Pinocchio and the Jungle Book to Hulk and Toy Story: Watch me Move at the Barbican

By Culture24 Staff | 15 June 2011
An image of a colourful animation of a female superhero
Ralph BakshiHeavy Traffic (1973)© Courtesy Ralph Bakshi
Exhibition: Watch Me Move: The Animation Show, Barbican Art Gallery, London, until September 11 2011

How do you draw a line between the gleeful obscenity of South Park, the CGI dazzle of Jurassic Park and the pioneering split-second early filming techniques of Eadweard Muybridge? There seems little point in trying to give thematic cohesion to a topic as huge as the history of animation, so the lightness of curatorial touch in Watch Me Move is a blessing in an enormously entertaining exhibition.

The six sections to it – apparition, characters, superhumans, fables and fragments, structures and visions – are well-conceived and thoughtfully pursued, but it’s the sheer amount of material on show here which makes things exhilarating.

Lights flicker and shine as figurines leap from every darkened corner in a treat for the senses where you can find yourself watching the Flintstones on a big screen one minute, then slip through a curtain and get spooked by the Lumiere brothers’ dancing skeleton marionettes.

A black and white image of a female cartoon character
Dave Fleischer, Betty Boop (1934)© BFI National Archive
Upstairs, you can sit on a white sofa or crouch in little enclaves to watch Pinocchio battle a stormy sea from a raft or odd silhouettes creep across the screen in The Adventures of Prince Achmed, German animator Lotte Reininger’s 1926 work which is the oldest surviving animated feature film.

The exhibition has been touted as immersive – by definition, a show full of such huge screens is – but it also lends itself to dipping in and out of each room, absorbing bits from each turn of a 150-year journey.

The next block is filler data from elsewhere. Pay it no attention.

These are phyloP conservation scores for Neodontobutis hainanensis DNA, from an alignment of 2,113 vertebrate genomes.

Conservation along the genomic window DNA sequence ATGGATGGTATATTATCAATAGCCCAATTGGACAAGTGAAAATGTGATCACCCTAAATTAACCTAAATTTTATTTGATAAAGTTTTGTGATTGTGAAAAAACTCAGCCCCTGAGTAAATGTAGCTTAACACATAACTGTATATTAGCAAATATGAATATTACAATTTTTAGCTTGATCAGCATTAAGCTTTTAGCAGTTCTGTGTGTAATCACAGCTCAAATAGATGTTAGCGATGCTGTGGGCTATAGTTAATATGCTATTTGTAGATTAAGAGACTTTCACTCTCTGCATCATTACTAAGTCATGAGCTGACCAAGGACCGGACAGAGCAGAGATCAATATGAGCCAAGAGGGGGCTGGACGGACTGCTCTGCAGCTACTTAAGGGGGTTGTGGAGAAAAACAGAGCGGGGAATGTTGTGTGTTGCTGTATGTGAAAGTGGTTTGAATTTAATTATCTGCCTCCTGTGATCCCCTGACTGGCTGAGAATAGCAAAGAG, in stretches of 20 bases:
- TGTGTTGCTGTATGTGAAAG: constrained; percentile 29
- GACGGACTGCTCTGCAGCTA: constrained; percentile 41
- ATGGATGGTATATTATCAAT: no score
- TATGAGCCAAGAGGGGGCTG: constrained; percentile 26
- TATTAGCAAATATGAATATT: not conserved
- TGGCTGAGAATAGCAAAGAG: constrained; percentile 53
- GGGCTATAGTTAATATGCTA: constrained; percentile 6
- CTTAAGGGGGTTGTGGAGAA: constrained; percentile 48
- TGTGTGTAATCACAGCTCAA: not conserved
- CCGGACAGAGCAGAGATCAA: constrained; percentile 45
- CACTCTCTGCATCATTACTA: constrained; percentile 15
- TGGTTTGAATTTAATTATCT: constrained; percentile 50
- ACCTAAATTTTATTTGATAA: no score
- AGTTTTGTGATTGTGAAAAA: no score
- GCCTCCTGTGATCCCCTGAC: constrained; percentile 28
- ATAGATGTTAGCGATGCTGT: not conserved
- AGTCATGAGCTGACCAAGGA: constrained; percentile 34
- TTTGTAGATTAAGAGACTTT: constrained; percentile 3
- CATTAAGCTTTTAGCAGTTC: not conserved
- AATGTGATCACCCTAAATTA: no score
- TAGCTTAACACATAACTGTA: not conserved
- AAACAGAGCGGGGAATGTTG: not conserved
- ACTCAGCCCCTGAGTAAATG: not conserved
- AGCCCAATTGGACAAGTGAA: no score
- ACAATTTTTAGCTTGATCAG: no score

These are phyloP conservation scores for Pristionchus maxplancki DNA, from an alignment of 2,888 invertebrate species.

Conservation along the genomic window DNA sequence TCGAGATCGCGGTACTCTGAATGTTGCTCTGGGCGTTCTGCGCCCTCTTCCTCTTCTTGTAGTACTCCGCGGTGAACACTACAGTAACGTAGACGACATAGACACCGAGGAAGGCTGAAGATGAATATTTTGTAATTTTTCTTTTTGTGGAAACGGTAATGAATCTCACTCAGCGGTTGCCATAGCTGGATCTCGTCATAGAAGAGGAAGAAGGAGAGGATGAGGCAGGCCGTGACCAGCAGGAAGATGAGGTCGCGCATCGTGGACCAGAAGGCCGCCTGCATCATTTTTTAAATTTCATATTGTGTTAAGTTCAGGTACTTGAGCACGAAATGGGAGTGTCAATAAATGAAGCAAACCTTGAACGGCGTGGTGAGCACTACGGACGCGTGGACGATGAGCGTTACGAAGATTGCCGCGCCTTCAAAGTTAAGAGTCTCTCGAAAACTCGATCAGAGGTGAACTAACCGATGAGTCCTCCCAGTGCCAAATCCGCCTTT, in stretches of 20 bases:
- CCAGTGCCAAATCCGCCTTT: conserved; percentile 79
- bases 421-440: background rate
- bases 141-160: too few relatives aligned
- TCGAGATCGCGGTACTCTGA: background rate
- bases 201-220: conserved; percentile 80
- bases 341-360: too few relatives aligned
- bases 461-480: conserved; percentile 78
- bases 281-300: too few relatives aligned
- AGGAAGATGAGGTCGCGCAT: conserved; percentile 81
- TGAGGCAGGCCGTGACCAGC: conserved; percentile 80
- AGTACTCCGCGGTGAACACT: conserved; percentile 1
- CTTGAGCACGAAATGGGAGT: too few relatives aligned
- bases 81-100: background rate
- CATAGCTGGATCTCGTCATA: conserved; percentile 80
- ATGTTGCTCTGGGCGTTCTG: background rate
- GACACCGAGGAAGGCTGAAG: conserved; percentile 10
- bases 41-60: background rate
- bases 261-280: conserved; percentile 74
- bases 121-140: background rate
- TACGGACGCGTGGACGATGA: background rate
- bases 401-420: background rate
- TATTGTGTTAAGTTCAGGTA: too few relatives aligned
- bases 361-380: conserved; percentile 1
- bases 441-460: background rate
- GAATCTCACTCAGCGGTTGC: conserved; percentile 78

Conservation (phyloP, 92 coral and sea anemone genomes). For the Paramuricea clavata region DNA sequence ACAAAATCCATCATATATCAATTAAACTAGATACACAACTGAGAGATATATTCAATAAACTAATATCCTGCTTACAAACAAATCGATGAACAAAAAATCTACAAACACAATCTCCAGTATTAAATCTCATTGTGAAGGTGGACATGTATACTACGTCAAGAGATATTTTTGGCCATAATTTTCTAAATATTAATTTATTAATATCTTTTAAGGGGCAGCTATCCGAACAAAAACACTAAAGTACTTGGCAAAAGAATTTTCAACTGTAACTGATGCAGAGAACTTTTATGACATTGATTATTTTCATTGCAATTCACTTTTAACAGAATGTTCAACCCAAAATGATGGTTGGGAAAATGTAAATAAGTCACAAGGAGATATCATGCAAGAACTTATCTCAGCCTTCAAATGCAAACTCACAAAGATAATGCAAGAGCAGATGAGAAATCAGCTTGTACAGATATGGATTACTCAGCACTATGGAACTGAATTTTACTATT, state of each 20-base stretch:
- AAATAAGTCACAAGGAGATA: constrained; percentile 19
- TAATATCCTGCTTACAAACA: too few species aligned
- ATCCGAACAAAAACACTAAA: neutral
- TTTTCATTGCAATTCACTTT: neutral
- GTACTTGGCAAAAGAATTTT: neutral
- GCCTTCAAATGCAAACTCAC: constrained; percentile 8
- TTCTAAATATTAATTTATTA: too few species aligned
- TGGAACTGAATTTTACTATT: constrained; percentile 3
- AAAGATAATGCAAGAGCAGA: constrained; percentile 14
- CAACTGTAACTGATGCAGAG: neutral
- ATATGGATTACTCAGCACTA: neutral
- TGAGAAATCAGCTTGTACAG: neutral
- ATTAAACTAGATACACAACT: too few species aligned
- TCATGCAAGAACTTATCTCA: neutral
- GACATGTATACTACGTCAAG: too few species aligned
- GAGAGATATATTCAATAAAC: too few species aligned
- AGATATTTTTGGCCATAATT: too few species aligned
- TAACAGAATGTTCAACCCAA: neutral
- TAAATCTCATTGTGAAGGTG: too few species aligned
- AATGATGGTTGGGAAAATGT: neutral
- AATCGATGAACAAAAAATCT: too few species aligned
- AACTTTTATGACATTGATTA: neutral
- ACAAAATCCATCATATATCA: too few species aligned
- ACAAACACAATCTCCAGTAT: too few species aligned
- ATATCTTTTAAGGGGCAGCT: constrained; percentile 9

Between the two upper lines of film rooms, flanking an illuminated balcony, a series of experimental pieces bridge the divide between innovative techniques and finished features.

Austrian perfectionist Martin Arnold turns his obsessive hand to loops of classic black-and-white films which repeat and repeat themselves to form a mesmerising and comedic new composition, 1998’s Life Wastes Andy Hardy.

An image of an animation of two figures silhouetted against a streetscape
Bureau of Refugees, Freedmen and Abandoned Lands: Lucy of Pulaski (2009)© Kara Walker, Courtesy the artist and Sikkema Jenkins and Co
Norman McLaren’s Neighbours, a stop-start love-thy-fellow-man pixilation masterpiece, sees two pipe-toting chaps rise from their deckchairs to do battle over a single flower blooming on their shared garden.

It caused a stir as a nose-thumbing anti-war parody when it was released in 1952, and its breezy sense of farce still packs a powerful moral punch, packaged in a hilarious visual romp.

There are some grand designs here, but the beauty of this show is that the smaller, independent works prove as affecting as their big-budget counterparts.

A separate cinema will also show classics cascading through the decades, from Waltz with Bashir – Ari Folman’s emotive 2008 animated documentary on the Lebanon War of 1982 – to King Kong (1933), Animal Farm (1954) and recent blockbusters such as The Incredibles and Toy Story 3.

  • Open 11am-8pm (6pm Wednesday, 10am-8pm Saturday). Admission £6-£12 (free for under-12s). Book online.
Watch the Barbican video on the show:

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